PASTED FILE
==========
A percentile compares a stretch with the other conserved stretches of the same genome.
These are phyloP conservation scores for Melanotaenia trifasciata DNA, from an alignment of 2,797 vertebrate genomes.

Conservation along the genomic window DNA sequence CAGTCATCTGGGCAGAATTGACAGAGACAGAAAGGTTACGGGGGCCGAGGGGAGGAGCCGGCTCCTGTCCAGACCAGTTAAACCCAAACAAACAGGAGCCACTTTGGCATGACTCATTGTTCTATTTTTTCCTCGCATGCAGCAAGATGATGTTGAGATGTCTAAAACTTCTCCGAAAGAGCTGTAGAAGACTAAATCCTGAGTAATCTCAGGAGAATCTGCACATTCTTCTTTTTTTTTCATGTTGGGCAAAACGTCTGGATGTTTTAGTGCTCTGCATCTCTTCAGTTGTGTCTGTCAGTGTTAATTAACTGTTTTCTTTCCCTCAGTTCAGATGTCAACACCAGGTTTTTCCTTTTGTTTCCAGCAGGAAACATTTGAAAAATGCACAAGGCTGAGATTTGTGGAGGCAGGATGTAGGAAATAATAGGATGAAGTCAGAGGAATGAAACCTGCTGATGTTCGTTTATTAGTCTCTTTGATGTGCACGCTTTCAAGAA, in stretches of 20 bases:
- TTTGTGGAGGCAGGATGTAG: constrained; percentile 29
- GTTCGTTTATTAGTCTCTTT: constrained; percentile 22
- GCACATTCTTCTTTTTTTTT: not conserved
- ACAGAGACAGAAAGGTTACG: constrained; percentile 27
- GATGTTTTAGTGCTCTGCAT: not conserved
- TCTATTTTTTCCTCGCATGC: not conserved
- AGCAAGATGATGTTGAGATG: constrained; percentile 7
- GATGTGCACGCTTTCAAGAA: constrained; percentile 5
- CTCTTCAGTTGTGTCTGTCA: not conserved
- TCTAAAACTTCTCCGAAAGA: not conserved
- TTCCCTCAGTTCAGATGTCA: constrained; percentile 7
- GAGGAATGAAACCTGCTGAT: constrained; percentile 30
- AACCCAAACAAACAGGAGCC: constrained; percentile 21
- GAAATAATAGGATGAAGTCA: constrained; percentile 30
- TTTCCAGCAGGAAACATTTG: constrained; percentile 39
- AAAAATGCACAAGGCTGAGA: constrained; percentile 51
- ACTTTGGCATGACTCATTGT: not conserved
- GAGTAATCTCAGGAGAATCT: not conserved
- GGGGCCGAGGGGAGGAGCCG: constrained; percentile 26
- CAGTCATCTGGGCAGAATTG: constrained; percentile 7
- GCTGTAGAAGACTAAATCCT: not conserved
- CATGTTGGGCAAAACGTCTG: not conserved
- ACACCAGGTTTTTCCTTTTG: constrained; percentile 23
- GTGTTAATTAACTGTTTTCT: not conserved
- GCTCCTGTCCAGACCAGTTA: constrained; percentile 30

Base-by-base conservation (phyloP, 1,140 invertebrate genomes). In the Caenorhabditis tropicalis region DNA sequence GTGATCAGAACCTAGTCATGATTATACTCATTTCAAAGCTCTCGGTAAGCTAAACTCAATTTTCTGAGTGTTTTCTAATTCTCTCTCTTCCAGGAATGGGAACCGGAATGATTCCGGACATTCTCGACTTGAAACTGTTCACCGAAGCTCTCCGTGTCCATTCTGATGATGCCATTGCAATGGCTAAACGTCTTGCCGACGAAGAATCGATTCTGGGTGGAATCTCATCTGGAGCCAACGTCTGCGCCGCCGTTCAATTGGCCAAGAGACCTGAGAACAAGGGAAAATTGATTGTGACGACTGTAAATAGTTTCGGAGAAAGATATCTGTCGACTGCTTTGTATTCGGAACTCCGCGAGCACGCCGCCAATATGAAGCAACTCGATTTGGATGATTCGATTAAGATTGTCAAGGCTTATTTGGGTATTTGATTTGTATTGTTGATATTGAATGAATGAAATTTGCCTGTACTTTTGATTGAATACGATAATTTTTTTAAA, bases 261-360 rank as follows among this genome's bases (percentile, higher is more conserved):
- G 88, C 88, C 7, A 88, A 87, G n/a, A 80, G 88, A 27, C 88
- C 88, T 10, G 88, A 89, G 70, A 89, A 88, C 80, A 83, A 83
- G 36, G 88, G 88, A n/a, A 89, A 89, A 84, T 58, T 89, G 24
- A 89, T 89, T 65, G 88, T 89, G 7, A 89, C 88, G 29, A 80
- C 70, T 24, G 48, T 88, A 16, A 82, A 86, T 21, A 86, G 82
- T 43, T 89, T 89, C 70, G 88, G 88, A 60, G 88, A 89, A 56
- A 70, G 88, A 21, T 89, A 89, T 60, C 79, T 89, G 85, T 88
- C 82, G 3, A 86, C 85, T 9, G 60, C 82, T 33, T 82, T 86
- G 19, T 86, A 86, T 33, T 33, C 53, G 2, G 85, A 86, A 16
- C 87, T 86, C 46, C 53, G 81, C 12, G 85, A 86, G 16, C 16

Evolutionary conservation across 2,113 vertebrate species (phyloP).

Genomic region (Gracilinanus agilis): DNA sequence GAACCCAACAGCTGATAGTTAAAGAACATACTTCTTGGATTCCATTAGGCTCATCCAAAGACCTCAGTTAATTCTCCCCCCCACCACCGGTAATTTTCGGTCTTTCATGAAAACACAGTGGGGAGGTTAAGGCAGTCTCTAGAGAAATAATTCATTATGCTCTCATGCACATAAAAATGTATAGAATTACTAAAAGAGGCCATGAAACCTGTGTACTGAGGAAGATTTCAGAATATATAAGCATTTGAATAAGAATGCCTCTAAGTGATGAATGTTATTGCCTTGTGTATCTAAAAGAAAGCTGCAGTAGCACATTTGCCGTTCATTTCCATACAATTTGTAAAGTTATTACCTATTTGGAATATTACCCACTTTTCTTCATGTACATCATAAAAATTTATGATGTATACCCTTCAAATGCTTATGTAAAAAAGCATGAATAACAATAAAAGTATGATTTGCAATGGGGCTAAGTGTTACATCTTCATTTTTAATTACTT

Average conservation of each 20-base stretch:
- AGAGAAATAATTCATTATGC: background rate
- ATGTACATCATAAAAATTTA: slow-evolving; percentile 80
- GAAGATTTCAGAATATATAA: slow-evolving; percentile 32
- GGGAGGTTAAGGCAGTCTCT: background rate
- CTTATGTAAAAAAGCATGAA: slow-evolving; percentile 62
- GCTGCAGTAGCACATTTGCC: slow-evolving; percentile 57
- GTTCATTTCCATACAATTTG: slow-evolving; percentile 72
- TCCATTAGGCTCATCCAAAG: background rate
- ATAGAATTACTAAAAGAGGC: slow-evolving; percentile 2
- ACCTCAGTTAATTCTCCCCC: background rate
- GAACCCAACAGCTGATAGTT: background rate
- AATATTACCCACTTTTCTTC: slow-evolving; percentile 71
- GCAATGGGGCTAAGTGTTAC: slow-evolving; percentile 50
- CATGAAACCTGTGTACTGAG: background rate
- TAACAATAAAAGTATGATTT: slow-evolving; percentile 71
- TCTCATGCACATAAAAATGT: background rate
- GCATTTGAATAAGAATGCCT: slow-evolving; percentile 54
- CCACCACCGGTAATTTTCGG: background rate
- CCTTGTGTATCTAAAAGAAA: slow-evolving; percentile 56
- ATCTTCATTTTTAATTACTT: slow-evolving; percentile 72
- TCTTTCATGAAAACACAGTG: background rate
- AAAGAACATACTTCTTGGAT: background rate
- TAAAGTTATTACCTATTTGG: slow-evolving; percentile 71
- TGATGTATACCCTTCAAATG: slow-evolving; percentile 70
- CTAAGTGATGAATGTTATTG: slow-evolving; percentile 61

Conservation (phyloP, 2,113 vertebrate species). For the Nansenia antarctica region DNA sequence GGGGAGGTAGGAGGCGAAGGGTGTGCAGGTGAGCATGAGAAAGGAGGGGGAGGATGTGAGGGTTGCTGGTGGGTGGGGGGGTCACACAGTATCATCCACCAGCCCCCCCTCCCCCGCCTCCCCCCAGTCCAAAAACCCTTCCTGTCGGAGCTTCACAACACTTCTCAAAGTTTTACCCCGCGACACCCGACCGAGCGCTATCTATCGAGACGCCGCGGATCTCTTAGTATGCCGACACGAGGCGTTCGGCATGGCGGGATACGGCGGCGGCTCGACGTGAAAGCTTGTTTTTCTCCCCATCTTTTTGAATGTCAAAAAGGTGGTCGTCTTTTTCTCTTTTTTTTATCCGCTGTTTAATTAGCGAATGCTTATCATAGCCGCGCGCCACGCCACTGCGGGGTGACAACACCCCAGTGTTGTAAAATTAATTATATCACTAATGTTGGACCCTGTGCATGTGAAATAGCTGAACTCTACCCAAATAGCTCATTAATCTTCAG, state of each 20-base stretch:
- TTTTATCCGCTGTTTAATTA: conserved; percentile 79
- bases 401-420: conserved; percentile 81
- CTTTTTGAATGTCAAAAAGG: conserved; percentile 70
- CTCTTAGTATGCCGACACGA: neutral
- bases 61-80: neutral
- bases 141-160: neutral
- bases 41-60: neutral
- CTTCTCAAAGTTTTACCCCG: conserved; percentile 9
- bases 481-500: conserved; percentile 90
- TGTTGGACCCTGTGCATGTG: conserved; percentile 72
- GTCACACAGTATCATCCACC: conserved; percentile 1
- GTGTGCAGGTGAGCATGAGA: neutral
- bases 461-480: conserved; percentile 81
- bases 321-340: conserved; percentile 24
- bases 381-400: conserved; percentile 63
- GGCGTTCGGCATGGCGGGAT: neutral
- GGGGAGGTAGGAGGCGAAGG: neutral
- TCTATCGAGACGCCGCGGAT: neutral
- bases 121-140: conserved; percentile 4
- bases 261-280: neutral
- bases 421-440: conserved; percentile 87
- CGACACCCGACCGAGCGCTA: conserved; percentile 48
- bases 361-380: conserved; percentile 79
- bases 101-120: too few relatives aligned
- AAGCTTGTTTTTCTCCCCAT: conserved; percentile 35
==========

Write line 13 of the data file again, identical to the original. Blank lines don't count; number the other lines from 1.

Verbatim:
- TCTAAAACTTCTCCGAAAGA: not conserved